Usher in the Holidays with a Cookie Exchange

The holiday season is upon us, which also means that another season is here—you know, the one that involves dough, raisins, sugar, chocolate, sugar, yeast, sugar…did I mention sugar? Yes, it’s all about baking. And, while some embrace this time and celebrate the hours at the oven, others shudder in fright and desperately try to figure out which store-bought cookies might pass muster.

For the latter, and even for the former, may I suggest the cookie exchange? For minimal effort, you end up with several (hopefully) delicious dozens of baked treats and a fun night out. It’s not a new concept. In fact, cookie exchanges have been around since the early 20th century. A popular activity at the time for churches, women’s groups, schools, clubs, families and friends, cookie exchanges spread across the United States and Canada to become a popular practice by the mid-1960s. If you haven’t participated in one before, you might be wondering…what’s the big deal?

“It’s really about catching up with friends and maintaining friendships,” says Jill Killeen, owner of Killeen Communication Strategies, and a long-standing member of a local Vancouver cookie exchange that includes Coleen Christie of CTV, Jill Krop, host of Unfiltered with Jill Krop on BC1 TV, Bridgitte Anderson, a VP with Edelman Vancouver, and Caren McSherry, cookbook author and owner of Gourmet Warehouse. The core group of five women has been doing this for almost 10 years and, given that they’re all self-described Type A personalities, the competition can get a little fierce.

“We are competitive, especially about the packaging,” laughs Killeen. “But, in the end, we’re there for each other. Like the year I was hosting and had a disaster in the kitchen and Caren [McSherry] jumped right in to save me. It’s the one time each year that we can all devote to each other and sit down for an evening to catch-up. Having several dozen new cookies to ring in the holiday season with isn’t so bad, either. For cookie exchange neophytes, Killeen advises keeping things simple. “Everyone is left to their own devices in terms of picking recipes. We all have busy lives, and usually we all do it the night before. When you do that, you don’t have a lot of wiggle room for mistakes.” So, stick to a recipe you can either do in your sleep, or have tested out several times to ensure there are no “wrinkles” along the way.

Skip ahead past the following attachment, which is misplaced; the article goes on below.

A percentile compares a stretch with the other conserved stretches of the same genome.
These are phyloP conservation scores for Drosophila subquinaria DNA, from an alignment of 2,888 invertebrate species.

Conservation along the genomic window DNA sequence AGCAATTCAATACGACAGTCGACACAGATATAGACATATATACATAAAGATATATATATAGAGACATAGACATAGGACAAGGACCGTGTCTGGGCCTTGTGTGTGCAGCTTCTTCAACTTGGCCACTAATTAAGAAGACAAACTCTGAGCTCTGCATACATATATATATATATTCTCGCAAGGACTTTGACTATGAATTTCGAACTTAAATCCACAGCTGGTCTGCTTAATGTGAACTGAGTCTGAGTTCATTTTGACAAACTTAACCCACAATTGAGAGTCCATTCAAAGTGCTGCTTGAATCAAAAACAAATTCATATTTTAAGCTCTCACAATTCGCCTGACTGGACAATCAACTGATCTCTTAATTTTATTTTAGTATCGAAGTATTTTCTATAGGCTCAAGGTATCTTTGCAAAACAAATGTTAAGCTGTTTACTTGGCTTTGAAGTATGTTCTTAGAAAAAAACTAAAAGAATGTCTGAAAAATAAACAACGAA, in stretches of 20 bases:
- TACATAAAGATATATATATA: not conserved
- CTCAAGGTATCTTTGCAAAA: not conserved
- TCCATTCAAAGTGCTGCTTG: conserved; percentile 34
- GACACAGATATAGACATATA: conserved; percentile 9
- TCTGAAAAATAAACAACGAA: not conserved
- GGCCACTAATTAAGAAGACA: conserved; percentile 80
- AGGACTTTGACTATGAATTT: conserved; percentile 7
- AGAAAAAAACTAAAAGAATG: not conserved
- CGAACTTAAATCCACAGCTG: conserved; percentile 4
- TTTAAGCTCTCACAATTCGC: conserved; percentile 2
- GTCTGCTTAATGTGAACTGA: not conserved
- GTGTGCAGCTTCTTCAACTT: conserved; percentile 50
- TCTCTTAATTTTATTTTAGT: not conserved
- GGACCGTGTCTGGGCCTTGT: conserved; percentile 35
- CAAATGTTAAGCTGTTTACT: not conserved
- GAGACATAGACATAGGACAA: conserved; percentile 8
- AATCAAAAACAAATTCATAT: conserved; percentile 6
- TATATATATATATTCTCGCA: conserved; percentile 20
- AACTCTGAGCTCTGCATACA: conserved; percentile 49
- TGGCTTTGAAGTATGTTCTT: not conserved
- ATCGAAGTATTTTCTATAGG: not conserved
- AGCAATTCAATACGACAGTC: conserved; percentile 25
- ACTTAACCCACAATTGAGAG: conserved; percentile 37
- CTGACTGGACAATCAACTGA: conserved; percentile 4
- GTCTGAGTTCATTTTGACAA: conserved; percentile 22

Killeen also advises keeping the number of people in your group small. If you count that each woman should get a dozen of each participant’s cookies, the numbers can add up fast–anddo you want to be baking 20 dozen cookies the night before? Five to seven participants keeps things manageable, while still allowing for enough variety. Also, there’s no rule that says you need to stick to cookies. Have a fudge exchange, or trifle, or cake or brownies. The possibilities are endless, just stick to something you are comfortable making. Cookies tend to be fairly easy to make, bake and package, but truffles or tarts could be more your cup of tea accompaniment. In the end, it’s about having fun and sharing the foods we love with the people we care about. What could be more delicious than that?

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Anya Levykh was born on the shores of the Black Sea, in what was formerly the USSR. The cold, Communist winters were too much for her family, and, before she was four feet tall, they had left for warmer climes in the south of ...

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